Monday, October 12, 2009

Sally Mann, Proud Flesh @Gagosian

JTF (just the facts): A total of 33 black and white images, framed in silver and matted, and hung in three connected gallery rooms on the 4th floor. All of the prints are gelatin silver prints, made from wet collodion negatives; the works are approximately 15x14, and are printed in editions of 5. The negatives were taken between 2003 and 2009. A catalogue of the show is available from the gallery for $75. (Installation shots at right.)

Comments/Context: In contrast to the usual photographer/model interaction, something altogether different occurs when a husband or wife photographs his or her spouse, especially when those images are nudes; emotions run higher, deeper vulnerabilities get exposed, and more willing risks get taken. In the history of photography, it has traditionally been the men taking pictures of the women, and there are plenty of superlative examples to recall: Stieglitz and O'Keefe, Strand and Rebecca, Weston and Charis, Callahan and Eleanor, just to name a few; on the flip side, there are few if any examples where the role was reversed - the only one I can come up with is Cunningham's nudes of Roi from the early 1900s, and these pictures were deemed too risque for wider viewing until decades later. Sally Mann is in many ways the perfect photographer to step into this void and take the male nude somewhere new; her unflinching portraits of her young children are profound evidence of her willingness to take some chances to explore the boundaries of how we see one another.
Over the period of about five years, Mann took pictures of her husband Larry, whose strong body was showing the signs of aging and the results of a battle with muscular dystrophy. The shadowy images are mostly indirect fragments: arms and backs, hips and buttocks, legs and elbows, feet and folds of skin, photographed in angled natural light, leaving plenty of darkness and melancholy. The settings are sparse: lying on a metal table, sitting on a stool, resting on a striped mattress with the stuffing coming out, or walking on a patterned Oriental rug. And if the compositions weren't striking enough in and of themselves, Mann's 19th century process adds yet another layer of timeless complexity to the works: many of the images are covered with chemical drips and splotches, stains and rips, and all manner of chance imperfections that often decorate each picture with swirls and streaks; others have been bleached out to a wince inducing whiteness.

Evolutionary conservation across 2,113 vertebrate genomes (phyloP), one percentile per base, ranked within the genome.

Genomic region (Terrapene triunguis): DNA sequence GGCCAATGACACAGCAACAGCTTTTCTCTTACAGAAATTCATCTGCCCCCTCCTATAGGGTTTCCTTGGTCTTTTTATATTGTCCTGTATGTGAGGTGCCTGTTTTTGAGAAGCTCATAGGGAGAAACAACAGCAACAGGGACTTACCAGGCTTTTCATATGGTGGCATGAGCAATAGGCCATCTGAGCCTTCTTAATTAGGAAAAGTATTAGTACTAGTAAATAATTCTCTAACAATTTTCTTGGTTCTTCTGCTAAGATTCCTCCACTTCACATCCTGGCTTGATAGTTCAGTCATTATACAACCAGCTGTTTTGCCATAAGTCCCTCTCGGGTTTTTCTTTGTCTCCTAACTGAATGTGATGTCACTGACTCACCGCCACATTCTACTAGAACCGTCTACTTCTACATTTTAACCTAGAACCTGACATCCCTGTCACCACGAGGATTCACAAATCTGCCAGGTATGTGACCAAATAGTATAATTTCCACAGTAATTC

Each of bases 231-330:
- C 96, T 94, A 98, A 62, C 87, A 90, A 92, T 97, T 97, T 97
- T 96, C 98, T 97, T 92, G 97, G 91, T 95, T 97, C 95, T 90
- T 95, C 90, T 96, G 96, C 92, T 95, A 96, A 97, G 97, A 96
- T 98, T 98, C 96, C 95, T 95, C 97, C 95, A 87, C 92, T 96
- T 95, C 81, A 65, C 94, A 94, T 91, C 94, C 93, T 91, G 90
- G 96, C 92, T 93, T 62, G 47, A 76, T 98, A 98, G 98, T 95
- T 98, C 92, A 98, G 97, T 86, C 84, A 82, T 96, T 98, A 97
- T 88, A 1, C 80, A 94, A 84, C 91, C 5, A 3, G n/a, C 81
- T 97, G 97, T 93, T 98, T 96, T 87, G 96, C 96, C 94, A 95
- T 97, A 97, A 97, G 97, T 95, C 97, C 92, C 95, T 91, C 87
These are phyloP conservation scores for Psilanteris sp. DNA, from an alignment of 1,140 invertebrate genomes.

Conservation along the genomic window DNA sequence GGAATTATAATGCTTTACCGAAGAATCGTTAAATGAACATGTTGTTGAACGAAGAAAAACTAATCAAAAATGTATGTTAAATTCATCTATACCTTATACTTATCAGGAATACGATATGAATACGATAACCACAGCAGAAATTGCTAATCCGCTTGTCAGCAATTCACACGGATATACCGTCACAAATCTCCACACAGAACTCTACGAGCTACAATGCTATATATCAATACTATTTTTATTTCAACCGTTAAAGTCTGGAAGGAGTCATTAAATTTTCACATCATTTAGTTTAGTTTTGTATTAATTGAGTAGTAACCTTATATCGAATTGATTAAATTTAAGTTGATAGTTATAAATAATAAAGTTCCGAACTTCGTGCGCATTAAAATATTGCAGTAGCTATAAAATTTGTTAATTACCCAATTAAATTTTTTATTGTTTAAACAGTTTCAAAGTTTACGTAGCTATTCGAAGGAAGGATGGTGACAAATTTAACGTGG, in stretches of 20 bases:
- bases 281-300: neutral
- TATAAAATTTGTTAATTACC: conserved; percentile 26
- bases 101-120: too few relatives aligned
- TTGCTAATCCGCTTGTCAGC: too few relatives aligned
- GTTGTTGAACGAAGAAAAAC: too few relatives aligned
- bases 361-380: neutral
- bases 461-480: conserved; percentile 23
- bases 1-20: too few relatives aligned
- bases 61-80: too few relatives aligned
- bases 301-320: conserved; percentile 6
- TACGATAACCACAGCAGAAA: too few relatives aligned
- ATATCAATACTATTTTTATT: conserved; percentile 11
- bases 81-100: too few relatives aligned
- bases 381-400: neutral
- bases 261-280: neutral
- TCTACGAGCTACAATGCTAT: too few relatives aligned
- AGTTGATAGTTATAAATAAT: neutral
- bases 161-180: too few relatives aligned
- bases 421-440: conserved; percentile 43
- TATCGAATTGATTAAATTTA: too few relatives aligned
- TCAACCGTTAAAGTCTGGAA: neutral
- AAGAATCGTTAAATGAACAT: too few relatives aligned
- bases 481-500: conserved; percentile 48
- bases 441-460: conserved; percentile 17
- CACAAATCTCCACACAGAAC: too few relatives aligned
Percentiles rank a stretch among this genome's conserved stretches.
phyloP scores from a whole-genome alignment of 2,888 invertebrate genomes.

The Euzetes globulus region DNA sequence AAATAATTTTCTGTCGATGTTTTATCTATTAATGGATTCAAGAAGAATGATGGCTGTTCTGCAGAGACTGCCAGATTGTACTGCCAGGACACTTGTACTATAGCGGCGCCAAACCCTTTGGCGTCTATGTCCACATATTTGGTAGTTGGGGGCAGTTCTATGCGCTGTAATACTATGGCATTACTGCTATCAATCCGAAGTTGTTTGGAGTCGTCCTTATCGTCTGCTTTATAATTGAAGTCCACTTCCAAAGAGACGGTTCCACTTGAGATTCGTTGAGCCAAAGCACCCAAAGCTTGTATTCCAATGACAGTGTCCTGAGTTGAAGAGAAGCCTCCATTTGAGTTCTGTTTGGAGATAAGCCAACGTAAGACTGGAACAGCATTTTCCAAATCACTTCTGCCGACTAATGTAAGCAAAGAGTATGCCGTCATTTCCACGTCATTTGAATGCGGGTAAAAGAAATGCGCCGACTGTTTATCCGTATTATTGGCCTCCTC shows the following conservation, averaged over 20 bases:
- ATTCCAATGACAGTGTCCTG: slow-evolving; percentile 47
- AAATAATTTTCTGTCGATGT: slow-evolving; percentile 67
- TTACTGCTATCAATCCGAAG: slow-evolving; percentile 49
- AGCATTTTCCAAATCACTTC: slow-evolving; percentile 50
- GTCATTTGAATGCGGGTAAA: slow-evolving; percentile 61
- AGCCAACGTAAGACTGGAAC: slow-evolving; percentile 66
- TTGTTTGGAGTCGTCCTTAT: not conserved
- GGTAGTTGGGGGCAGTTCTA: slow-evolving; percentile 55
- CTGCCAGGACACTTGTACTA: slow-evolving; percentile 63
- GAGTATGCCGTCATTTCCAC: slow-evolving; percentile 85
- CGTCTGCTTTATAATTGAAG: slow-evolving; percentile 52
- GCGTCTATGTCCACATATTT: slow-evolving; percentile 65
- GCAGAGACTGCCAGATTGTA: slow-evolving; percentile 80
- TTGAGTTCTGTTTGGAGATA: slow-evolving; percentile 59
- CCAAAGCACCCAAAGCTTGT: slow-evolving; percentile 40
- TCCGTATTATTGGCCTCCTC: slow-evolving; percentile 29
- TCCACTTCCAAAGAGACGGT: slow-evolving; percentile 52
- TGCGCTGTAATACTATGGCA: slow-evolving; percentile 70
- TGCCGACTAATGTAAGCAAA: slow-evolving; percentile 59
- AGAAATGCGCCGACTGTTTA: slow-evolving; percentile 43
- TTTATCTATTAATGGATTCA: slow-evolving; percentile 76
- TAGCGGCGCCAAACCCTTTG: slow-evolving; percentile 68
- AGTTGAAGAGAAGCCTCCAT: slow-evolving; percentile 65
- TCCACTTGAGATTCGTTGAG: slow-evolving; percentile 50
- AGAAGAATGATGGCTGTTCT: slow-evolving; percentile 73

These pictures are a far cry from beefcake portraits of men with ripped abs and massive shoulders; they tackle head on the questions of aging, waning strength, and male vulnerability. But unlike the unflinching self portraits of John Coplans, which address similar subject matter, these images are undeniably the gaze of a wife at her husband, which changes the emotional setting completely. What I think is most remarkable about these pictures is their amazing sense of honor; there are no longer any secrets between these two people, anything that was once hidden has long ago been revealed. The intimate pictures expose Larry's frailties with respect and trust; they are images seen through the eyes of someone who loves this wiry and withered aging man.

Overall, these revealing and often unexpectedly beautiful works have the feeling of a contract: Mann was taking something from her husband, who gave it willingly, but not without giving up something of himself in the bargain; the emotional pitch is so consistently high that the show is a little exhausting. As a male viewer, I think there is one additional level of meaning here: a sense of wisdom shared, a look into the future and what it might mean to get older, and an example of how to bear those years with dignity and grace.
Collector's POV: No printed price list was available for this show, but I was told the images were "about $20000" each. While part of our collection is currently made up of female nudes, these images are really the first male nudes from any period in the history of photography that seem like they could fit within our existing group. I particularly enjoyed Ponder Heart, 2007 (a back and hand in the bright sunlight), The Nature of Loneliness, 2008 (a back), Amor Revealed, 2007 (the curve of a hip, reminiscent of a nude by Ruth Bernhard), and Hephaestus, 2008 (a frontal pose like a Greek god). And overall, with no pun intended, I expect these works will age extremely well.

Rating: ** (two stars) VERY GOOD (rating system described here)

Transit Hub:

  • Review @FT (here)
  • Artist statement @Conscientious (here)
  • Book review @5B4 (here)
Through October 31st

Gagosian Gallery
980 Madison Avenue
New York, NY 10075

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